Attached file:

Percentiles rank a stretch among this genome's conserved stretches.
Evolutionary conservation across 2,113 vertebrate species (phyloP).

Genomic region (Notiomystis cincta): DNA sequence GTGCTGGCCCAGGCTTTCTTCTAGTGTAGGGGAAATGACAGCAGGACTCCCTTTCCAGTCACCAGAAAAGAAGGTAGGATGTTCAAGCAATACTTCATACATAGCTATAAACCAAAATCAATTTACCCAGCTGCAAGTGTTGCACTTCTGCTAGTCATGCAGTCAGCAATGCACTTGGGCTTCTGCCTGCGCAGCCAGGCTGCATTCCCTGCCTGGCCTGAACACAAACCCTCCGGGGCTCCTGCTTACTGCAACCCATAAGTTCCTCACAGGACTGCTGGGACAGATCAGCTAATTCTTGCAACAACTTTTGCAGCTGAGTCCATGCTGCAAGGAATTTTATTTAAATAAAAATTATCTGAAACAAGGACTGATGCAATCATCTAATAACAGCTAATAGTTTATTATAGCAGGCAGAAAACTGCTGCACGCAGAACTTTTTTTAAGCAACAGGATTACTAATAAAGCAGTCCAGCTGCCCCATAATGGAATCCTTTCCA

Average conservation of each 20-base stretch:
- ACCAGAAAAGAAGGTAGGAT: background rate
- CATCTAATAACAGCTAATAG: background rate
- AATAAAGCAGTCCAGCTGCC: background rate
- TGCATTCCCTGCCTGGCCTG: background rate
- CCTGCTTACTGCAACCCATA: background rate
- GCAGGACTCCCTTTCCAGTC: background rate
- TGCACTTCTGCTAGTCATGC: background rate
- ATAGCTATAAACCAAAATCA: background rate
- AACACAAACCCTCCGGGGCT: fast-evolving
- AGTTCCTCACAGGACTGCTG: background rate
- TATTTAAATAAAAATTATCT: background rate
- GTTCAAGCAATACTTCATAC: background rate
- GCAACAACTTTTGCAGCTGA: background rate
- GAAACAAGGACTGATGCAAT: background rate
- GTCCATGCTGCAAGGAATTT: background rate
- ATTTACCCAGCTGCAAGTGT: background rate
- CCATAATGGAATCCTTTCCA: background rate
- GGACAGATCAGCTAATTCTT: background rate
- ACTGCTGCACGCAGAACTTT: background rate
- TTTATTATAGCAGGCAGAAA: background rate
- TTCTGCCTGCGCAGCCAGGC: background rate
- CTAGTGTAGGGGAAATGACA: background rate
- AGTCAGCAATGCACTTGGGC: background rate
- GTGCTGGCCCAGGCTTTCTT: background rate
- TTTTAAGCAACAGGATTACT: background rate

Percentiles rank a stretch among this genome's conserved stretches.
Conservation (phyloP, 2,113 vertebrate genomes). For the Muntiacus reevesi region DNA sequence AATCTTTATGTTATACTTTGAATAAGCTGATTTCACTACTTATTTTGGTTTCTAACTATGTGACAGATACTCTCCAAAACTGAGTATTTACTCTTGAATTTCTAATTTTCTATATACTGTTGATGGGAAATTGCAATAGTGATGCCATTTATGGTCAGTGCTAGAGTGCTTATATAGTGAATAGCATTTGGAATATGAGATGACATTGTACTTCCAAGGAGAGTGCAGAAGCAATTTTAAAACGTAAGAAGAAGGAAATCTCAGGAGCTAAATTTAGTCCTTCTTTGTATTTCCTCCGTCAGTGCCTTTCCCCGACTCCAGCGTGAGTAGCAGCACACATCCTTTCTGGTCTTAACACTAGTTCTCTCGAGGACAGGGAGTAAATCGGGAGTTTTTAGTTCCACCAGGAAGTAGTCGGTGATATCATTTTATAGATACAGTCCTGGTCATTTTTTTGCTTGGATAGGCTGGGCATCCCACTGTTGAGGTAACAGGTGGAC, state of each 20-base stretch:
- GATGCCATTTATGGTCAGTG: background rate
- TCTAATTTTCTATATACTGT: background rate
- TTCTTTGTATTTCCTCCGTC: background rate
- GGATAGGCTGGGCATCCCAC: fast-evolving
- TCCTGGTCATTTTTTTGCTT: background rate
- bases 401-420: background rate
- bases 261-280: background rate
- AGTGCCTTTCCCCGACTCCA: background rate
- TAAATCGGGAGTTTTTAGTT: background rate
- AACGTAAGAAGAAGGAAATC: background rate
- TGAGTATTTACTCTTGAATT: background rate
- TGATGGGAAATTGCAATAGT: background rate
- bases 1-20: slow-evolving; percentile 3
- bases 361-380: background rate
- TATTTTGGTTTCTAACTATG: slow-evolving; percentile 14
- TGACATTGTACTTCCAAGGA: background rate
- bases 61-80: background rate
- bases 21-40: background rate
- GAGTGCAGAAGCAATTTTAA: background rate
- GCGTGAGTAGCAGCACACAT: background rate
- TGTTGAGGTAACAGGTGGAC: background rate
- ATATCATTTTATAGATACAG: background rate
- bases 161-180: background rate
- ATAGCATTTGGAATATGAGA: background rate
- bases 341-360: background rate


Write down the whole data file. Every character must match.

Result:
Percentiles rank a stretch among this genome's conserved stretches.
Evolutionary conservation across 2,113 vertebrate species (phyloP).

Genomic region (Notiomystis cincta): DNA sequence GTGCTGGCCCAGGCTTTCTTCTAGTGTAGGGGAAATGACAGCAGGACTCCCTTTCCAGTCACCAGAAAAGAAGGTAGGATGTTCAAGCAATACTTCATACATAGCTATAAACCAAAATCAATTTACCCAGCTGCAAGTGTTGCACTTCTGCTAGTCATGCAGTCAGCAATGCACTTGGGCTTCTGCCTGCGCAGCCAGGCTGCATTCCCTGCCTGGCCTGAACACAAACCCTCCGGGGCTCCTGCTTACTGCAACCCATAAGTTCCTCACAGGACTGCTGGGACAGATCAGCTAATTCTTGCAACAACTTTTGCAGCTGAGTCCATGCTGCAAGGAATTTTATTTAAATAAAAATTATCTGAAACAAGGACTGATGCAATCATCTAATAACAGCTAATAGTTTATTATAGCAGGCAGAAAACTGCTGCACGCAGAACTTTTTTTAAGCAACAGGATTACTAATAAAGCAGTCCAGCTGCCCCATAATGGAATCCTTTCCA

Average conservation of each 20-base stretch:
- ACCAGAAAAGAAGGTAGGAT: background rate
- CATCTAATAACAGCTAATAG: background rate
- AATAAAGCAGTCCAGCTGCC: background rate
- TGCATTCCCTGCCTGGCCTG: background rate
- CCTGCTTACTGCAACCCATA: background rate
- GCAGGACTCCCTTTCCAGTC: background rate
- TGCACTTCTGCTAGTCATGC: background rate
- ATAGCTATAAACCAAAATCA: background rate
- AACACAAACCCTCCGGGGCT: fast-evolving
- AGTTCCTCACAGGACTGCTG: background rate
- TATTTAAATAAAAATTATCT: background rate
- GTTCAAGCAATACTTCATAC: background rate
- GCAACAACTTTTGCAGCTGA: background rate
- GAAACAAGGACTGATGCAAT: background rate
- GTCCATGCTGCAAGGAATTT: background rate
- ATTTACCCAGCTGCAAGTGT: background rate
- CCATAATGGAATCCTTTCCA: background rate
- GGACAGATCAGCTAATTCTT: background rate
- ACTGCTGCACGCAGAACTTT: background rate
- TTTATTATAGCAGGCAGAAA: background rate
- TTCTGCCTGCGCAGCCAGGC: background rate
- CTAGTGTAGGGGAAATGACA: background rate
- AGTCAGCAATGCACTTGGGC: background rate
- GTGCTGGCCCAGGCTTTCTT: background rate
- TTTTAAGCAACAGGATTACT: background rate

Percentiles rank a stretch among this genome's conserved stretches.
Conservation (phyloP, 2,113 vertebrate genomes). For the Muntiacus reevesi region DNA sequence AATCTTTATGTTATACTTTGAATAAGCTGATTTCACTACTTATTTTGGTTTCTAACTATGTGACAGATACTCTCCAAAACTGAGTATTTACTCTTGAATTTCTAATTTTCTATATACTGTTGATGGGAAATTGCAATAGTGATGCCATTTATGGTCAGTGCTAGAGTGCTTATATAGTGAATAGCATTTGGAATATGAGATGACATTGTACTTCCAAGGAGAGTGCAGAAGCAATTTTAAAACGTAAGAAGAAGGAAATCTCAGGAGCTAAATTTAGTCCTTCTTTGTATTTCCTCCGTCAGTGCCTTTCCCCGACTCCAGCGTGAGTAGCAGCACACATCCTTTCTGGTCTTAACACTAGTTCTCTCGAGGACAGGGAGTAAATCGGGAGTTTTTAGTTCCACCAGGAAGTAGTCGGTGATATCATTTTATAGATACAGTCCTGGTCATTTTTTTGCTTGGATAGGCTGGGCATCCCACTGTTGAGGTAACAGGTGGAC, state of each 20-base stretch:
- GATGCCATTTATGGTCAGTG: background rate
- TCTAATTTTCTATATACTGT: background rate
- TTCTTTGTATTTCCTCCGTC: background rate
- GGATAGGCTGGGCATCCCAC: fast-evolving
- TCCTGGTCATTTTTTTGCTT: background rate
- bases 401-420: background rate
- bases 261-280: background rate
- AGTGCCTTTCCCCGACTCCA: background rate
- TAAATCGGGAGTTTTTAGTT: background rate
- AACGTAAGAAGAAGGAAATC: background rate
- TGAGTATTTACTCTTGAATT: background rate
- TGATGGGAAATTGCAATAGT: background rate
- bases 1-20: slow-evolving; percentile 3
- bases 361-380: background rate
- TATTTTGGTTTCTAACTATG: slow-evolving; percentile 14
- TGACATTGTACTTCCAAGGA: background rate
- bases 61-80: background rate
- bases 21-40: background rate
- GAGTGCAGAAGCAATTTTAA: background rate
- GCGTGAGTAGCAGCACACAT: background rate
- TGTTGAGGTAACAGGTGGAC: background rate
- ATATCATTTTATAGATACAG: background rate
- bases 161-180: background rate
- ATAGCATTTGGAATATGAGA: background rate
- bases 341-360: background rate